A commenter on Bruce Charlton's blog objected to my statement in the last post that leftism is a rational ideology according to its own materialistic bias. He thinks it is fundamentally unreasonable. I don't disagree. I did say it was often held by people whose beliefs were based on what they wanted to believe, and my use of the word ‘ideology’ was also meant to imply disapproval. I see ideologies as intellectual constructions bearing little or no relationship to reality. The world has no need for ideologies formed by theorists with spiritually desiccated minds such as Karl Marx or any number of minor 20th and 21st century academics.
But what I meant was the difficulty of arguing purely rationally against leftism from within the framework it has set up for itself and which now seems to be increasingly accepted. From a more universal framework it's not hard to argue against at all, but if you accept the absolute materialism of the leftist there are readymade assumptions built into that which tend to be self-supporting for the leftist thesis.
Of course, materialism is irrational as I have written here, and I certainly was not saying that leftism is rational in any true sense. It's clearly not. In my view it derives from the rebellion against, first, natural authority, and then, and ultimately, God and the idea of being a creature. Reason for the leftist is pressed into service to support his prejudices, but if you accept the boundaries of the artificial world he has created then reason alone might not be enough to get you out.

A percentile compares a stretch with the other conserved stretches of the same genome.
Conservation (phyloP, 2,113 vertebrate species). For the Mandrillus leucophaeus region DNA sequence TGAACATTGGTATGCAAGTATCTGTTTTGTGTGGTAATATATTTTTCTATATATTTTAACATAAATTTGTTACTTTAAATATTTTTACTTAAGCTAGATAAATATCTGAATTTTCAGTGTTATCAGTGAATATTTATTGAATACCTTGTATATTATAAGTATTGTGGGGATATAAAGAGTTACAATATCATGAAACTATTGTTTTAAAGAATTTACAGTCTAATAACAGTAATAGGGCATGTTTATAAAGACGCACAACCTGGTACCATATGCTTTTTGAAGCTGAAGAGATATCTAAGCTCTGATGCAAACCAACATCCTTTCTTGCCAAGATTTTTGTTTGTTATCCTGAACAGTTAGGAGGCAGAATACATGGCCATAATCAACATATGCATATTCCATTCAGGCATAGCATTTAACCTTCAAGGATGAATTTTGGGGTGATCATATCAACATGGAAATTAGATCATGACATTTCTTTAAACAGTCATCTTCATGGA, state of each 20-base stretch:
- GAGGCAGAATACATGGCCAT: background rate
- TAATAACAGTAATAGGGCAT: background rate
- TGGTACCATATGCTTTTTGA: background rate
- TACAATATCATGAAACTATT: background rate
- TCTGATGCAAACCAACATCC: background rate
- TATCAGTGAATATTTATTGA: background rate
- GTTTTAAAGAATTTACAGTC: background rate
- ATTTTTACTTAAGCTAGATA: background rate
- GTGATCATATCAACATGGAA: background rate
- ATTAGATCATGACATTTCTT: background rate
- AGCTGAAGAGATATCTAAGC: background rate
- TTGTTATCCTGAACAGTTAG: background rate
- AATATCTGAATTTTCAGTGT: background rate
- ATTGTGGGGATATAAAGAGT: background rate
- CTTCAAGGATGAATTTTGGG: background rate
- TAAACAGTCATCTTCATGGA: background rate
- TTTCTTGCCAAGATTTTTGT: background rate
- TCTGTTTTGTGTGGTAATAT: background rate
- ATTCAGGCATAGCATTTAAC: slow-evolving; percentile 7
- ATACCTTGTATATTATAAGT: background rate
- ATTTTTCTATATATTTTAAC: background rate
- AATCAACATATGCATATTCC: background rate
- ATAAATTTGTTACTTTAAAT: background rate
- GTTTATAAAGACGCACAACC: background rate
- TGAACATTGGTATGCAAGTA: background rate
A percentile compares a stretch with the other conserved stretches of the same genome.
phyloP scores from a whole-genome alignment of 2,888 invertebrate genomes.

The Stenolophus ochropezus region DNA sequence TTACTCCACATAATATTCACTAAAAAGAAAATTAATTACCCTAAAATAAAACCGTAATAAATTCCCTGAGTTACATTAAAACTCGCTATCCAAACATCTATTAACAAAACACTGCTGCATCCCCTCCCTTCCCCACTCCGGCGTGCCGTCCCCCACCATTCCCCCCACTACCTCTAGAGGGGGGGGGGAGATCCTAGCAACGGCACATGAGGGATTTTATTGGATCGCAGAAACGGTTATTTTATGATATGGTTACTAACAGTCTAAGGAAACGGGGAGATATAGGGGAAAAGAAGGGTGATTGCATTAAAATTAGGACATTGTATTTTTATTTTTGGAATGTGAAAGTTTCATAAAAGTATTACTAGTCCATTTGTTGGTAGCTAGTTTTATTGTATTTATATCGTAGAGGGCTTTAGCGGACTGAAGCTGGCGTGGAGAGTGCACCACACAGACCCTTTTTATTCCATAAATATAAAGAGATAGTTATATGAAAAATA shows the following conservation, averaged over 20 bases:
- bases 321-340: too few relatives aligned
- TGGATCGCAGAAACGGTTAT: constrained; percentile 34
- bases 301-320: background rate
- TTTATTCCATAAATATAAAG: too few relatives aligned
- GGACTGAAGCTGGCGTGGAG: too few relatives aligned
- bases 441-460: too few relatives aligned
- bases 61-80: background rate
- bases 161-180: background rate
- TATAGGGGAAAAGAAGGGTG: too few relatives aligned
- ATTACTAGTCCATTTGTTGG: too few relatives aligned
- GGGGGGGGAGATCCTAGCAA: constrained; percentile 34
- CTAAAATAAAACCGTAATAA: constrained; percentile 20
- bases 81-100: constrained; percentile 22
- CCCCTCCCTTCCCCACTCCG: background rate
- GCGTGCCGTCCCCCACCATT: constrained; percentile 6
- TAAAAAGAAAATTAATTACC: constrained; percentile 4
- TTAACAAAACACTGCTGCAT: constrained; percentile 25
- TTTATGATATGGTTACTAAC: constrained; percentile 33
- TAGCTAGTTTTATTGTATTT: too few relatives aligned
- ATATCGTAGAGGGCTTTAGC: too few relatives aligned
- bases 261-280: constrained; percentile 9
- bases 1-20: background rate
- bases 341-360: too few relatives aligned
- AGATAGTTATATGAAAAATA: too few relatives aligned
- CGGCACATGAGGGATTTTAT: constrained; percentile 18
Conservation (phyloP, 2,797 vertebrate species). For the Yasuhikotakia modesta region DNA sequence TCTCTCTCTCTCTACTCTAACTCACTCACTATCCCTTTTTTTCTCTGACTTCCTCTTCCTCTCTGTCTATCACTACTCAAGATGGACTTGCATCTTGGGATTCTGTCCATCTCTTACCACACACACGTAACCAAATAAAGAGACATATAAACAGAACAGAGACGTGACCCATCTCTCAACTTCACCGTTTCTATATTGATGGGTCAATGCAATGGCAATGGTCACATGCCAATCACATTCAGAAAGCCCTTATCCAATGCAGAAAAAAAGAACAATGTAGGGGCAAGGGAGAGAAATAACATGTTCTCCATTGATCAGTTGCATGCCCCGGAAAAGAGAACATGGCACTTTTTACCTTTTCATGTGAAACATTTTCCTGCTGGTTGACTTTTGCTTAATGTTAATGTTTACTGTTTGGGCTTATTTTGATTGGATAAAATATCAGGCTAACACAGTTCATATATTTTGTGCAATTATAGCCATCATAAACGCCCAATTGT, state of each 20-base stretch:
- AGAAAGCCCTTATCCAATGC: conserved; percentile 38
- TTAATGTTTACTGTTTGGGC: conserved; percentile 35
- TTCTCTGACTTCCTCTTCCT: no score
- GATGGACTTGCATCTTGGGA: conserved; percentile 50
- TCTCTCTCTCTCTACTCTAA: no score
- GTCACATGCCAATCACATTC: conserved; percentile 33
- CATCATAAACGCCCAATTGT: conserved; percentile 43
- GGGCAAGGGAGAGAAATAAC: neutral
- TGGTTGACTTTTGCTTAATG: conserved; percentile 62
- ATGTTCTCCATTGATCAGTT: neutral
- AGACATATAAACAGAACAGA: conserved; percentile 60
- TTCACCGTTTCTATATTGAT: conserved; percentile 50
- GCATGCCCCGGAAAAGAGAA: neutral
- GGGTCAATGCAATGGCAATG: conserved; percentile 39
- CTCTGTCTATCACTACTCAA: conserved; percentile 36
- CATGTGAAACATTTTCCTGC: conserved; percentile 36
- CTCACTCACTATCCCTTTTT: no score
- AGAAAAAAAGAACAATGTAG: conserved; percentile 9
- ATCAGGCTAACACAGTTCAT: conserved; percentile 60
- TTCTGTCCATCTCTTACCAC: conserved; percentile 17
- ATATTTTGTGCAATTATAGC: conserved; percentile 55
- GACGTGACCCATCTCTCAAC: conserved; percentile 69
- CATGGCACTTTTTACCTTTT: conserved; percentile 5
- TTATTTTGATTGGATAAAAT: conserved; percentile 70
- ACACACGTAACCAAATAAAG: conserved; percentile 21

If only leftists were honest about their motivations but they're not. It all goes back to the first one in the Garden of Eden who preached equality (ye shall be as gods) but only in order to destroy true hierarchy so that he might establish a new and false one, an inverted one in fact. He's still up to his old tricks, using apparently rational argument to promote them. It's only when we go beyond reason that we can fully see through them.